I have the RS3000. One I bought the 4242 Lumagen before JVC introduced DTM to the projectors, but DTM is not my favorite feature on the Lumagen. The feature I appreciate the most is the auto aspect ratio control. As I said earlier I have a scope screen and a DCR lens. With auto aspect ratio control, I do not have to do anything. If I put in a 16:9 movie, the Lumagen fills the height of my screen, same for 1.85, 2.0, 2.2 or any other common aspect ratio. And when pausing a scope movie, the screen goes to 16:9, so that the lower menu shows up, for starting the movie again.

It makes my system very simple to use, for anyone. I used to have a horizontal expansion lens on a powered slide. So you had to slide the lens in and out of place. Now you just select watch a movie, hit play and adjust the volume level. Though if you want to use the power masking, you do need to select it, with one button push.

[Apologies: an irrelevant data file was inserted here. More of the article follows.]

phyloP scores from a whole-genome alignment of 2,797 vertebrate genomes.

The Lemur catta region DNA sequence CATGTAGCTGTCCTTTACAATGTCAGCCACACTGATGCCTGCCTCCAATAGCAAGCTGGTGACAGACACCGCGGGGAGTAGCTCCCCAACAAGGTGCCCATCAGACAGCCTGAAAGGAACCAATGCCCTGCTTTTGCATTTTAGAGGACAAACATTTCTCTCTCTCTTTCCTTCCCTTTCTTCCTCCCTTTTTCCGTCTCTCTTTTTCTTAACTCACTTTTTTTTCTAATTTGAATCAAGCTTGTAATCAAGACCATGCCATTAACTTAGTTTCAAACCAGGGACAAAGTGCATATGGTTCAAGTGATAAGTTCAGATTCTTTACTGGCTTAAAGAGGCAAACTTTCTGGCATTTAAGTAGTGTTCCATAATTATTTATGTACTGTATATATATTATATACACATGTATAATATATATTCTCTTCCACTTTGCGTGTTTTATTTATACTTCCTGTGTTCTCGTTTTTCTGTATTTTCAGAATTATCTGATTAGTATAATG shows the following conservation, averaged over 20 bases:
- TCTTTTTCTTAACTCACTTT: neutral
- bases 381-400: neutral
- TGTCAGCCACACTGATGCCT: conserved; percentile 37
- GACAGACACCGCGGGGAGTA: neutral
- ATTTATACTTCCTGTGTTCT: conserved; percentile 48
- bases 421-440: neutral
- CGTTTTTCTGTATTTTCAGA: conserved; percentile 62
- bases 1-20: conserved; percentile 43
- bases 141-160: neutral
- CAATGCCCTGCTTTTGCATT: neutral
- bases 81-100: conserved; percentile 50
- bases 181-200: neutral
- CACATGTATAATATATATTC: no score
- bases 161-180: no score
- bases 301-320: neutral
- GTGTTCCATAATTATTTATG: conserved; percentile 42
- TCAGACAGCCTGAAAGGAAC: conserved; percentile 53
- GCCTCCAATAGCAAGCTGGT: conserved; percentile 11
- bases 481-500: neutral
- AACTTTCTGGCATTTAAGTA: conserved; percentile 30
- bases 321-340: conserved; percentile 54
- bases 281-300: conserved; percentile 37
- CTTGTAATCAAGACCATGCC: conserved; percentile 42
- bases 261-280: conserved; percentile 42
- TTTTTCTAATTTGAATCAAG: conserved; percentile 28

But doesn’t the DCR lens already make switching between aspect ratios fit the screen perfectly?
 
M

mjg100

Audioholic Intern
But doesn’t the DCR lens already make switching between aspect ratios fit the screen perfectly?
An anamorphic lens only fills the screen completely with scope content. So with 1.78, 1.85, 2.0 or 2.2 content it does not fill the screen completely. But then I do not fill it completely when using the Lumagen either. You can do that, but you would be adding a horizontal stretch. The Lumagen takes the effort out of making any adjustments. Which is nice for people that just want to pop in a movie and watch it.
 
E

Erod

Audioholic
It's been said by the top people in the industry that it doesn't matter what screen or projector you buy. Nothing will improve your image more than a Lumagen.
 
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Movie2099

Senior Audioholic
It's been said by the top people in the industry that it doesn't matter what screen or projector you buy. Nothing will improve your image more than a Lumagen.
Haha, I disagree with those "top people". The Lumagen won't be relevant in the next 5 years. Unless you're still rocking 1080p or 720p the rest of your life. Sorry, a new 4k projector with DCR lens will top the Lumagen. heck you might not even need the DCR lens.